Louisiana divorce laws

Knowledge is key when it comes to making legal issues go smoothly. If you have decided to divorce in Louisiana, you should make an effort to study Louisiana divorce law. As you already learned the answers to the most popular questions about divorce on the Louisiana Q&A page, now we invite you to read the overview of local laws.

Marriage dissolution in Louisiana can have either no-fault or fault grounds. The former is the better choice as it is the easier process.

When an individual chooses no-fault reasons for divorce, Louisiana law regarding divorce does not require any proof. You simply state in your claim that your marriage has failed irreversibly because you lived separately for half a year or more and there is no way you can get back together. In carrying out this kind of dissolution, neither party is contesting. Instead, they create a mutual agreement where guardianship, property division and spousal maintenance are outlined (you should describe how you will divide everything relevant to your situation).

During divorce in Louisiana, the process of granting spousal support consists of two steps: the couple can define the type and amount of support and then court can either approve it or add changes to what the couple proposes. This support, also known as alimony, can be two types: temporary and permanent. The first type is granted to help either party while the litigation is going on, and the aim of the second one is to provide one party with money after the divorce is final. Temporary support is thought to help to maintain the living standards the couple was used to during the marriage and permanent is necessary when either party cannot meet her or his needs after divorce.

Also, remember that Louisiana is a community property state. This means that everything the couple earned and bought during marriage is considered to be the common property of both spouses. Since they own it equally, and the court will decide that both partners should receive equal parts of the property and real estate.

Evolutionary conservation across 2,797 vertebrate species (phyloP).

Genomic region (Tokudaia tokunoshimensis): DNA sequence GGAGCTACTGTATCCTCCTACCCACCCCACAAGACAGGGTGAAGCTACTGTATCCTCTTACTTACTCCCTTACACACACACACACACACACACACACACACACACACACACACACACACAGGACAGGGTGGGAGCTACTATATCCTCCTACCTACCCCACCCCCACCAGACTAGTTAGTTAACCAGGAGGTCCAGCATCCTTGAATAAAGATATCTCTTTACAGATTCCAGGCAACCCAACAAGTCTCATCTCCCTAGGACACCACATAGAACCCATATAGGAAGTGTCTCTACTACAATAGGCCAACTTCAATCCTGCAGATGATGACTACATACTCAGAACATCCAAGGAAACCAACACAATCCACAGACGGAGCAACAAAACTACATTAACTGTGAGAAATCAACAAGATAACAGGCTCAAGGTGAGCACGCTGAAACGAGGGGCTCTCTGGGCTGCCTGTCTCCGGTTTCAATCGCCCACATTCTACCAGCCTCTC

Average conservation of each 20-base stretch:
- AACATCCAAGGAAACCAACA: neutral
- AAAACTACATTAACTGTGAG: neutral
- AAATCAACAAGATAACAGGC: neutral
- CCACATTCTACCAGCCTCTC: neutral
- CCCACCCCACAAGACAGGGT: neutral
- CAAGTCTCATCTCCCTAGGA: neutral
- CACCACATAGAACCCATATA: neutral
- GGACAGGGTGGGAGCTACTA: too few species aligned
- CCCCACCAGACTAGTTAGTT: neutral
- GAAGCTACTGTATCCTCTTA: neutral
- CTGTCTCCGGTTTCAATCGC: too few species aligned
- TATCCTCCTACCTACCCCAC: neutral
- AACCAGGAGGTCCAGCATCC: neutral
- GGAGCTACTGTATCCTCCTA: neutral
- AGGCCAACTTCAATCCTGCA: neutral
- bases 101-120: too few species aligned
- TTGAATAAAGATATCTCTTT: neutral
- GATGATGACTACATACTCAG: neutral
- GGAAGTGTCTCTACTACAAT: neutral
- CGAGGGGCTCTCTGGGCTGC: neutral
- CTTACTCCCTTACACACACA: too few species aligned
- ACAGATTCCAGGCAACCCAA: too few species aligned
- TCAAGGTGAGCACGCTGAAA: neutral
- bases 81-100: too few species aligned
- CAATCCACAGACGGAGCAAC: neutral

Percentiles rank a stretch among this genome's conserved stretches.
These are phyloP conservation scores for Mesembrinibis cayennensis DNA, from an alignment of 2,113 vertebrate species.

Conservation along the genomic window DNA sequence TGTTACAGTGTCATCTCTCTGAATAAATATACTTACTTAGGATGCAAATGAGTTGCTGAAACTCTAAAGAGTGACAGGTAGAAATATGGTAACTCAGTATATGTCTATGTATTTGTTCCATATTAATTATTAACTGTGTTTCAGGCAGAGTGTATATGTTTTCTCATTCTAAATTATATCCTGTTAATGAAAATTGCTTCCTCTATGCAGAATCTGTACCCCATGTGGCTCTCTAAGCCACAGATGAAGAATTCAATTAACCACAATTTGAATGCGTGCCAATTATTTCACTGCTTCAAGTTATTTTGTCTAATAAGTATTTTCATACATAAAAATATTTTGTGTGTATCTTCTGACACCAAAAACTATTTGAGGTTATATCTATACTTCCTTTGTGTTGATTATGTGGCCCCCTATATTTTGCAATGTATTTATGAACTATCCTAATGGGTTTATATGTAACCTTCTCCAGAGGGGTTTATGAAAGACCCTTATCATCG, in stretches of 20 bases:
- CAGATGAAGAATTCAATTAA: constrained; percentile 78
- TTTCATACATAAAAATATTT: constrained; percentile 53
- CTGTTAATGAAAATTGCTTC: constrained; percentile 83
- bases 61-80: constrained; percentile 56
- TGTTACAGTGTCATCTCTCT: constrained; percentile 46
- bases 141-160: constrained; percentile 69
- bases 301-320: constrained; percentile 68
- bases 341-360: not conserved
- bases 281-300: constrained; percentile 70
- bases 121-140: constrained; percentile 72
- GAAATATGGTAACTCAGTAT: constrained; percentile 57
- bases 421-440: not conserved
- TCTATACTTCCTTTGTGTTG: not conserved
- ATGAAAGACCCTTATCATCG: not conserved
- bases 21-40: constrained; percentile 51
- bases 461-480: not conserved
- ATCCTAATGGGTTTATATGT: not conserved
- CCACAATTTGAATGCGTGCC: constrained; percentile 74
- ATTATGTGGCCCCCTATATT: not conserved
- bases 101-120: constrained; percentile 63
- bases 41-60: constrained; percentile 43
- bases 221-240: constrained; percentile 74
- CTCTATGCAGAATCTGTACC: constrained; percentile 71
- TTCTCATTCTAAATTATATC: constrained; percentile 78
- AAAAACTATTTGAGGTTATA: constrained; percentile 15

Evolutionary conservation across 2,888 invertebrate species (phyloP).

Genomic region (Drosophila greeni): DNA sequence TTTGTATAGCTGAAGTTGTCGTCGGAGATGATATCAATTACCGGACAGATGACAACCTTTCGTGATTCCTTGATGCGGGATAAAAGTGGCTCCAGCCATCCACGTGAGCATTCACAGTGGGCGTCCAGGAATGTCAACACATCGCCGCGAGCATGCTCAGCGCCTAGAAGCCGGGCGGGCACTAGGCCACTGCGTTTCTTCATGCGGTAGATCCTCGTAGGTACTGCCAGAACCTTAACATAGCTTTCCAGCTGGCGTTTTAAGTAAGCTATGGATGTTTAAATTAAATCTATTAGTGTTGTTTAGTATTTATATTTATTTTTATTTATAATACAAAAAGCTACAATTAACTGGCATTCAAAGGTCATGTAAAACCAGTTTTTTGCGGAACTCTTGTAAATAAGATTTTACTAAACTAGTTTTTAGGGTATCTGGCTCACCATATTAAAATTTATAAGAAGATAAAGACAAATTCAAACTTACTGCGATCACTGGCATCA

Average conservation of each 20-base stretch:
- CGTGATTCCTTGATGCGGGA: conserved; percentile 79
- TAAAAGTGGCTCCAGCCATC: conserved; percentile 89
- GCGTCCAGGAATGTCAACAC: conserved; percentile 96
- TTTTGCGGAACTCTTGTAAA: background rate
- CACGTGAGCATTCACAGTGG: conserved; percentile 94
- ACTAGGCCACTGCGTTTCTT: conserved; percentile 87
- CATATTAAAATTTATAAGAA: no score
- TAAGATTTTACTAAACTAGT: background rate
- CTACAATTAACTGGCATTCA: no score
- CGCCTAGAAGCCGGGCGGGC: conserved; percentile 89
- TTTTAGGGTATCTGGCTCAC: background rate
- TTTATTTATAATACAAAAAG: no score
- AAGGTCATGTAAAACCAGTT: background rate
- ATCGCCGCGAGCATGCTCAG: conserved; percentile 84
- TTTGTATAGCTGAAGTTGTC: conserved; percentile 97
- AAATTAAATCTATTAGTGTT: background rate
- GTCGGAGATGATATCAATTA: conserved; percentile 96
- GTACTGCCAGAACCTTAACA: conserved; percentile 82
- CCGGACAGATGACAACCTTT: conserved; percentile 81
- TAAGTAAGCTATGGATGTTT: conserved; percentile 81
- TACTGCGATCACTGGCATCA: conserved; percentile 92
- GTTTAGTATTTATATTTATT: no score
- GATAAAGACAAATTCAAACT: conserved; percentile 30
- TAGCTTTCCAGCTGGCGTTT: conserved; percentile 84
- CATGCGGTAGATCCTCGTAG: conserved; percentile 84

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If the initiating party wants to divorce by providing evidence of the answering party’s wrongdoing, they are free to choose from the following list of reasons that are accepted by divorce laws in Louisiana:

  1. Unfaithfulness
  2. Conducting a felony and being sentenced to tough labor or death penalty
  3. Sexual or physical abuse
  4. Entering a protective order or injunction against your partner to ensure the safety of your kids.

Fault-based divorces are harder to carry out since you as an initiator will have to prove your grounds and the court will make a decision on the division of finances, property and other issues on its own. In such cases, the proceedings may be delayed and prolonged. Also, legal advice is often ordered for such cases, making them even more expensive.

If you choose to get divorced using a no-fault ground, divorce laws in Louisiana allow you represent yourself in court.

Divorce process in Louisiana

When the divorce papers are ready, you should file them in accordance with the Louisiana law for divorce. The petition is submitted along with the supporting documents, which include verification, financial statements, settlement agreement and parenting plan (if you are parents). Make copies of all the papers. Once the court worker grants the index number to your case, remember to check that it is stated on every paper you file.

After filing, the initiator must deliver the papers to their spouse appropriately. State of Louisiana divorce laws allow you to do that by the following means:

  • Through certified mail service
  • In person. The county sheriff or professional server can do this for you.
  • By yourself. If you are able to deliver the papers this way, fill out the waiver of service form in the court.

The next stage of the divorce process in Louisiana is separation for at least 180 days if you have no minor children or 365 days if you do. During this time the couple cannot go back to living together since the separation is meant to demonstrate that the marriage cannot be repaired. Thus, you must live separately for the set amount of time for your Louisiana divorce process to be finalized.

States divorce law